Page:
9 April 2002
LANCET ON BIG PHARMA'S ESCALATING INFLUENCE
"investigators at the Fred Hutchinson Cancer Research Center completed experiments with biotechnology products in which they had a direct financial interest. The journalists allege that doctors did not tell patients that others had died using these products and that there were safer alternatives available."
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Just how tainted has medicine become?
Lancet Volume 359, Number 9313
06 April 2002
Chief executives of multinational pharmaceutical companies have much to celebrate this week. They saw spending on prescription drugs in the USA soar by a remarkable 17% in 2001, according to figures recently released by the National Institute for Health Care Management Foundation. As bonuses for corporate leaders ratchet upwards, so does the unalleviated financial pressure on the elderly, the largest users of these drugs.
Direct-to-consumer advertising campaigns for cholesterol-lowering agents, anti-ulcer medications, anti-arthritics, and antidepressants have been strikingly successful. Total retail spending on prescription drugs was US$155 billion in 2001, almost double what it was in 1997.
The escalating influence of big pharma in medicine persuaded editors of medical journals to come together last year and agree strict rules on reporting sponsorship and conflicts of interest (see Lancet 2001; 358: 854-56). While this consensus sets the highest standards yet for disclosing commercial influences in medical research, there are signs that it does not go far enough--or, at the very least, that this guidance is not being fully heeded.
A study of the interactions between authors of clinical practice guidelines and the pharmaceutical industry, published in JAMA in February, found serious omissions in declarations of conflicts of interest. Almost 90% of authors received research funding from or acted as consultants for a drug company. Over half had connections with companies whose drugs were being reviewed in the guideline, and the same proportion indicated that there was no formal procedure for reporting these interactions. The guidelines studied covered all fields where prescription drug use has seen the greatest increases.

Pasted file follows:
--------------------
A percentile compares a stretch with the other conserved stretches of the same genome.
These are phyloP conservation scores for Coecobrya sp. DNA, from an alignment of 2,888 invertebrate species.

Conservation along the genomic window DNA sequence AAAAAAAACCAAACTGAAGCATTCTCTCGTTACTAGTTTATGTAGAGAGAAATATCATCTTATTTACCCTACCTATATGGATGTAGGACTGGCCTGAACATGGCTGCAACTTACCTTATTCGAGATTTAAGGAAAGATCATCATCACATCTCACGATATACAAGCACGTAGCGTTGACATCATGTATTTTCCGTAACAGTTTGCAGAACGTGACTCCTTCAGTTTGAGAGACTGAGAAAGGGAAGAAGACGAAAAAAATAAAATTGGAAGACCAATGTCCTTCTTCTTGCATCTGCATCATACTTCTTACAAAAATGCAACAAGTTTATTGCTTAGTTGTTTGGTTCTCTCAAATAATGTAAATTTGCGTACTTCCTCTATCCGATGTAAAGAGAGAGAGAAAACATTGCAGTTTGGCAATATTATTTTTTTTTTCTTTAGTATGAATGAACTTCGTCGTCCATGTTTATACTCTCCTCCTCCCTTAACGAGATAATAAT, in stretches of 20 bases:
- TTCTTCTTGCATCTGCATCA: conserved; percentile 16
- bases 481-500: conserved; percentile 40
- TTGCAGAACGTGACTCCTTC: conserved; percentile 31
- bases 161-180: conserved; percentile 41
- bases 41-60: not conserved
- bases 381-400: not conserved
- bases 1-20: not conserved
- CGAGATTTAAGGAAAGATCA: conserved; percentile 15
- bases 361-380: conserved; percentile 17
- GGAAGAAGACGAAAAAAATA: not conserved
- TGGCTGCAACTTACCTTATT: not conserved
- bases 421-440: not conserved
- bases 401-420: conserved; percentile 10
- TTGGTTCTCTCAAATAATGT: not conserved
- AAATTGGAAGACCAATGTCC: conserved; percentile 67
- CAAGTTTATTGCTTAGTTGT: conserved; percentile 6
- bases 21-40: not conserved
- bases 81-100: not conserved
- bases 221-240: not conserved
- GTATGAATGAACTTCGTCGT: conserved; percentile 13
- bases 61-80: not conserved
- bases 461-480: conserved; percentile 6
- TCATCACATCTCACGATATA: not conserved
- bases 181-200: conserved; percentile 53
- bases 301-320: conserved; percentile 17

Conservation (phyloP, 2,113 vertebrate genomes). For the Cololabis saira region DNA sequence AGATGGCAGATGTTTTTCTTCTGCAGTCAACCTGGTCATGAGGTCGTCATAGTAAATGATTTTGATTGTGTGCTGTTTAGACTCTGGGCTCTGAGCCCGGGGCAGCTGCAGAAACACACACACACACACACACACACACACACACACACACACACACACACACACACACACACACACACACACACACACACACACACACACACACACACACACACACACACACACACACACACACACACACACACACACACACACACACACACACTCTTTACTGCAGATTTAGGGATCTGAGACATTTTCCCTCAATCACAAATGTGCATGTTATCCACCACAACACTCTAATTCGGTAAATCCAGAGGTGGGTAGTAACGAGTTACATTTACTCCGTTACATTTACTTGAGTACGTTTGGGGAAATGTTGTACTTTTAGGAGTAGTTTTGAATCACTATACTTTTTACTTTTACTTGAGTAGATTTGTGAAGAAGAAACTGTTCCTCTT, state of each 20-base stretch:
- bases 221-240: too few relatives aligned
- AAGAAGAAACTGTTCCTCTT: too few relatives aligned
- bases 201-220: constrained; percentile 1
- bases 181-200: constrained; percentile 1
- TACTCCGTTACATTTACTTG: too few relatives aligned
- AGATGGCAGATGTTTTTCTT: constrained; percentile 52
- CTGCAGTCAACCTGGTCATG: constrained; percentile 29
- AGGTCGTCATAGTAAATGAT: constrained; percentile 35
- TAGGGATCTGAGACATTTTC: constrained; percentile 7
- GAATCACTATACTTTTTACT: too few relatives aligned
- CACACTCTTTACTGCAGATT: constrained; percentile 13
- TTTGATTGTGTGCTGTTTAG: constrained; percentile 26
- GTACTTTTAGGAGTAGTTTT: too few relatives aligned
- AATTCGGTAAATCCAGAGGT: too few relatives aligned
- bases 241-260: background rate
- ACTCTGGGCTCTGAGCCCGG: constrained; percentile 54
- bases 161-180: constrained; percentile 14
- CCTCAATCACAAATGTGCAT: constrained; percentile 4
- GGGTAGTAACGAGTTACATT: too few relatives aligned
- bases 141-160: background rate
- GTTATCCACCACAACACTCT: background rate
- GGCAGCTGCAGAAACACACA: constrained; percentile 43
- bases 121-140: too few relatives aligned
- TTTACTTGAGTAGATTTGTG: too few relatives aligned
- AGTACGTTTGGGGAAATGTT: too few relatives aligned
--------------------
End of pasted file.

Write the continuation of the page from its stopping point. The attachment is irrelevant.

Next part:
An especially corrosive example of such a commercial influence, involving one of the most respected US specialist societiesóthe American Heart Associationówas described in the BMJ last month. Was the AHA sensible to accept US$11 million in donations from Genentech while at the same time producing guidelines about thrombolytics in stroke? Genentech is the US producer of one such thrombolytic, which was recommended for use in the AHA 2000 guidance on stroke management.
Prestigious institutions are also not averse from mixing research with commercial gain from industry partnerships. The Seattle Times has conducted one of the most thorough investigations of how such relations threaten to poison patient care. In a series of articles published last year, staff reporters Duff Wilson and David Heath claimed to reveal how investigators at the Fred Hutchinson Cancer Research Center completed experiments with biotechnology products in which they had a direct financial interest. The journalists allege that doctors did not tell patients that others had died using these products and that there were safer alternatives available. The Center denies these allegations but admits that it "could have handled better" perceptions of conflict of interest.
These concerns extend to journal editors, especially those who edit part-time while continuing to work in clinical practice and research. The rules issued by the International Committee of Medical Journal Editors state that, "Editors who make final decisions about manuscripts must have no personal, professional, or financial involvement in any of the issues they might judge".
However, the editor of the British Journal of Psychiatry was recently questioned about his membership of a drug-company sponsored "educational organisation", for which he received £2000 annually, together with his decision to publish a paper favouring a drug manufactured by the same company. Only after receiving the letter questioning his behaviour did the editor change his journal's procedure, excluding himself from decisions about work sponsored by that same company. He avoided the issue about whether he should have any commercial liaisons while acting as editor of a supposedly independent medical journal.
The Lancet's policy is that editors should divest themselves of all such links upon assuming their new duties.
To return to our first question: how tainted by commercial conflicts has medicine become? Heavily, and damagingly so, is the answer. A more important question arises: do those doctors who support this culture for the best of intentions--eg, to undertake important research that would otherwise remain unfunded--have the courage to oppose practices that bring the whole of medicine into disrepute?
The Lancet www.thelancet.com
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